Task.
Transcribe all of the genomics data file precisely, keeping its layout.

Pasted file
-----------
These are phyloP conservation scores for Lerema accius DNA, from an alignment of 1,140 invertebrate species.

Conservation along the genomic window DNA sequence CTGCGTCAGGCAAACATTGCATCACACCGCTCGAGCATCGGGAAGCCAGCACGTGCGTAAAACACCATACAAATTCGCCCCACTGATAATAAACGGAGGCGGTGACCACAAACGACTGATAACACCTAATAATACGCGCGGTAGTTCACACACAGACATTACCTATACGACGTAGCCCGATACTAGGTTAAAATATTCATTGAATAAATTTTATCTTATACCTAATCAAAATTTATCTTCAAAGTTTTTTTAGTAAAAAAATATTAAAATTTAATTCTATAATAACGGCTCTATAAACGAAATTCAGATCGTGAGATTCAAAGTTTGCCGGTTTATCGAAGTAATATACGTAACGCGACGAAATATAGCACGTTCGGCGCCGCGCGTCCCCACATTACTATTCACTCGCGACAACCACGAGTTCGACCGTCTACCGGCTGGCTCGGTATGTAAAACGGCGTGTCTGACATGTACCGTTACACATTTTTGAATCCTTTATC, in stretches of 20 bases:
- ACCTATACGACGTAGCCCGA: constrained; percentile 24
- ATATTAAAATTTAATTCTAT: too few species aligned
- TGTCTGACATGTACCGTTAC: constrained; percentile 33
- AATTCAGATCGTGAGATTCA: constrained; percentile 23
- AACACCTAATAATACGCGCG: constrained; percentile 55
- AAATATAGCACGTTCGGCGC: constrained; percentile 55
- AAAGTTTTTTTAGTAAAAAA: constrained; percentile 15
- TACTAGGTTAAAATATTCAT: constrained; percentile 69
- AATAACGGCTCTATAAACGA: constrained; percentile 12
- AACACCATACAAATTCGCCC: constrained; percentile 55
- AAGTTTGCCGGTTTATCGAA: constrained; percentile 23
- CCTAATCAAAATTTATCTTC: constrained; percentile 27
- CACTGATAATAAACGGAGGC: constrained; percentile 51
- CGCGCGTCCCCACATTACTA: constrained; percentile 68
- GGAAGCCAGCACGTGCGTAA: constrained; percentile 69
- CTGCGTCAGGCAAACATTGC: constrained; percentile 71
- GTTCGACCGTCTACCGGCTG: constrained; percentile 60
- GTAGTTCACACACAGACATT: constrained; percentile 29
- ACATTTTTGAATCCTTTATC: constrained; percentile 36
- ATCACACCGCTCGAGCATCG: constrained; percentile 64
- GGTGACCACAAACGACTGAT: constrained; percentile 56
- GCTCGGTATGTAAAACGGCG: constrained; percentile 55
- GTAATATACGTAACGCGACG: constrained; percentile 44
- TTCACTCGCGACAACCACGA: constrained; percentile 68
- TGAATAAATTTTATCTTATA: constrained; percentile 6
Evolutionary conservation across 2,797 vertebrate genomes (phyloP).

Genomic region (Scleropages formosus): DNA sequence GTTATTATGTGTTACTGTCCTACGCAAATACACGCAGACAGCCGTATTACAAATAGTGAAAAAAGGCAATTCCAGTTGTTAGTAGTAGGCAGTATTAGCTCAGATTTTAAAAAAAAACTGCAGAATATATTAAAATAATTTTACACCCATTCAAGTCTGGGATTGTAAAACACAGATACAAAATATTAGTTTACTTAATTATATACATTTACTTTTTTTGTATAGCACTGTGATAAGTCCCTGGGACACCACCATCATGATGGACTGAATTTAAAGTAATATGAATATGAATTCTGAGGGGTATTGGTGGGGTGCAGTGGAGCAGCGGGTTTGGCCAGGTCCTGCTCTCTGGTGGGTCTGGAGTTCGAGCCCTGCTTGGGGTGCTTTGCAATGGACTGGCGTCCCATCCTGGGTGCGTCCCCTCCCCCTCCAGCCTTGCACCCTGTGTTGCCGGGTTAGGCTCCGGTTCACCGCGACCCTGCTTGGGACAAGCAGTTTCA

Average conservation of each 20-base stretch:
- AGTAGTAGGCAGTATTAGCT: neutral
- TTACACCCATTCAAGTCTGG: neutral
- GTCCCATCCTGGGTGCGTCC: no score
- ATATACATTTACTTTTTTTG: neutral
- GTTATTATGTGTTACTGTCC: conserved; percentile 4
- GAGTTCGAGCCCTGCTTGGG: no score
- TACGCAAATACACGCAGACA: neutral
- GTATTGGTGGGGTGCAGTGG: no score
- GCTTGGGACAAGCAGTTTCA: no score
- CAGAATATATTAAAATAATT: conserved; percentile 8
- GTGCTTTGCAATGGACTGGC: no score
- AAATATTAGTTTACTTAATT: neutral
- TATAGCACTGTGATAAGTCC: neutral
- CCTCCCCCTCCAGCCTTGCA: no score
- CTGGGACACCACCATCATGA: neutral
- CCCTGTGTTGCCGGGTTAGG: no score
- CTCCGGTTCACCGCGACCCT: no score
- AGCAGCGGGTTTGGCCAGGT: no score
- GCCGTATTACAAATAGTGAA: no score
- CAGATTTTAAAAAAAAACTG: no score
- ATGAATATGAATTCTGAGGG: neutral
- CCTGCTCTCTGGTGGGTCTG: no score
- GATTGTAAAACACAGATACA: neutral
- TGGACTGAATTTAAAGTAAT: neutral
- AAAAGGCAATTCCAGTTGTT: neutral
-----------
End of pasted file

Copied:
These are phyloP conservation scores for Lerema accius DNA, from an alignment of 1,140 invertebrate species.

Conservation along the genomic window DNA sequence CTGCGTCAGGCAAACATTGCATCACACCGCTCGAGCATCGGGAAGCCAGCACGTGCGTAAAACACCATACAAATTCGCCCCACTGATAATAAACGGAGGCGGTGACCACAAACGACTGATAACACCTAATAATACGCGCGGTAGTTCACACACAGACATTACCTATACGACGTAGCCCGATACTAGGTTAAAATATTCATTGAATAAATTTTATCTTATACCTAATCAAAATTTATCTTCAAAGTTTTTTTAGTAAAAAAATATTAAAATTTAATTCTATAATAACGGCTCTATAAACGAAATTCAGATCGTGAGATTCAAAGTTTGCCGGTTTATCGAAGTAATATACGTAACGCGACGAAATATAGCACGTTCGGCGCCGCGCGTCCCCACATTACTATTCACTCGCGACAACCACGAGTTCGACCGTCTACCGGCTGGCTCGGTATGTAAAACGGCGTGTCTGACATGTACCGTTACACATTTTTGAATCCTTTATC, in stretches of 20 bases:
- ACCTATACGACGTAGCCCGA: constrained; percentile 24
- ATATTAAAATTTAATTCTAT: too few species aligned
- TGTCTGACATGTACCGTTAC: constrained; percentile 33
- AATTCAGATCGTGAGATTCA: constrained; percentile 23
- AACACCTAATAATACGCGCG: constrained; percentile 55
- AAATATAGCACGTTCGGCGC: constrained; percentile 55
- AAAGTTTTTTTAGTAAAAAA: constrained; percentile 15
- TACTAGGTTAAAATATTCAT: constrained; percentile 69
- AATAACGGCTCTATAAACGA: constrained; percentile 12
- AACACCATACAAATTCGCCC: constrained; percentile 55
- AAGTTTGCCGGTTTATCGAA: constrained; percentile 23
- CCTAATCAAAATTTATCTTC: constrained; percentile 27
- CACTGATAATAAACGGAGGC: constrained; percentile 51
- CGCGCGTCCCCACATTACTA: constrained; percentile 68
- GGAAGCCAGCACGTGCGTAA: constrained; percentile 69
- CTGCGTCAGGCAAACATTGC: constrained; percentile 71
- GTTCGACCGTCTACCGGCTG: constrained; percentile 60
- GTAGTTCACACACAGACATT: constrained; percentile 29
- ACATTTTTGAATCCTTTATC: constrained; percentile 36
- ATCACACCGCTCGAGCATCG: constrained; percentile 64
- GGTGACCACAAACGACTGAT: constrained; percentile 56
- GCTCGGTATGTAAAACGGCG: constrained; percentile 55
- GTAATATACGTAACGCGACG: constrained; percentile 44
- TTCACTCGCGACAACCACGA: constrained; percentile 68
- TGAATAAATTTTATCTTATA: constrained; percentile 6
Evolutionary conservation across 2,797 vertebrate genomes (phyloP).

Genomic region (Scleropages formosus): DNA sequence GTTATTATGTGTTACTGTCCTACGCAAATACACGCAGACAGCCGTATTACAAATAGTGAAAAAAGGCAATTCCAGTTGTTAGTAGTAGGCAGTATTAGCTCAGATTTTAAAAAAAAACTGCAGAATATATTAAAATAATTTTACACCCATTCAAGTCTGGGATTGTAAAACACAGATACAAAATATTAGTTTACTTAATTATATACATTTACTTTTTTTGTATAGCACTGTGATAAGTCCCTGGGACACCACCATCATGATGGACTGAATTTAAAGTAATATGAATATGAATTCTGAGGGGTATTGGTGGGGTGCAGTGGAGCAGCGGGTTTGGCCAGGTCCTGCTCTCTGGTGGGTCTGGAGTTCGAGCCCTGCTTGGGGTGCTTTGCAATGGACTGGCGTCCCATCCTGGGTGCGTCCCCTCCCCCTCCAGCCTTGCACCCTGTGTTGCCGGGTTAGGCTCCGGTTCACCGCGACCCTGCTTGGGACAAGCAGTTTCA

Average conservation of each 20-base stretch:
- AGTAGTAGGCAGTATTAGCT: neutral
- TTACACCCATTCAAGTCTGG: neutral
- GTCCCATCCTGGGTGCGTCC: no score
- ATATACATTTACTTTTTTTG: neutral
- GTTATTATGTGTTACTGTCC: conserved; percentile 4
- GAGTTCGAGCCCTGCTTGGG: no score
- TACGCAAATACACGCAGACA: neutral
- GTATTGGTGGGGTGCAGTGG: no score
- GCTTGGGACAAGCAGTTTCA: no score
- CAGAATATATTAAAATAATT: conserved; percentile 8
- GTGCTTTGCAATGGACTGGC: no score
- AAATATTAGTTTACTTAATT: neutral
- TATAGCACTGTGATAAGTCC: neutral
- CCTCCCCCTCCAGCCTTGCA: no score
- CTGGGACACCACCATCATGA: neutral
- CCCTGTGTTGCCGGGTTAGG: no score
- CTCCGGTTCACCGCGACCCT: no score
- AGCAGCGGGTTTGGCCAGGT: no score
- GCCGTATTACAAATAGTGAA: no score
- CAGATTTTAAAAAAAAACTG: no score
- ATGAATATGAATTCTGAGGG: neutral
- CCTGCTCTCTGGTGGGTCTG: no score
- GATTGTAAAACACAGATACA: neutral
- TGGACTGAATTTAAAGTAAT: neutral
- AAAAGGCAATTCCAGTTGTT: neutral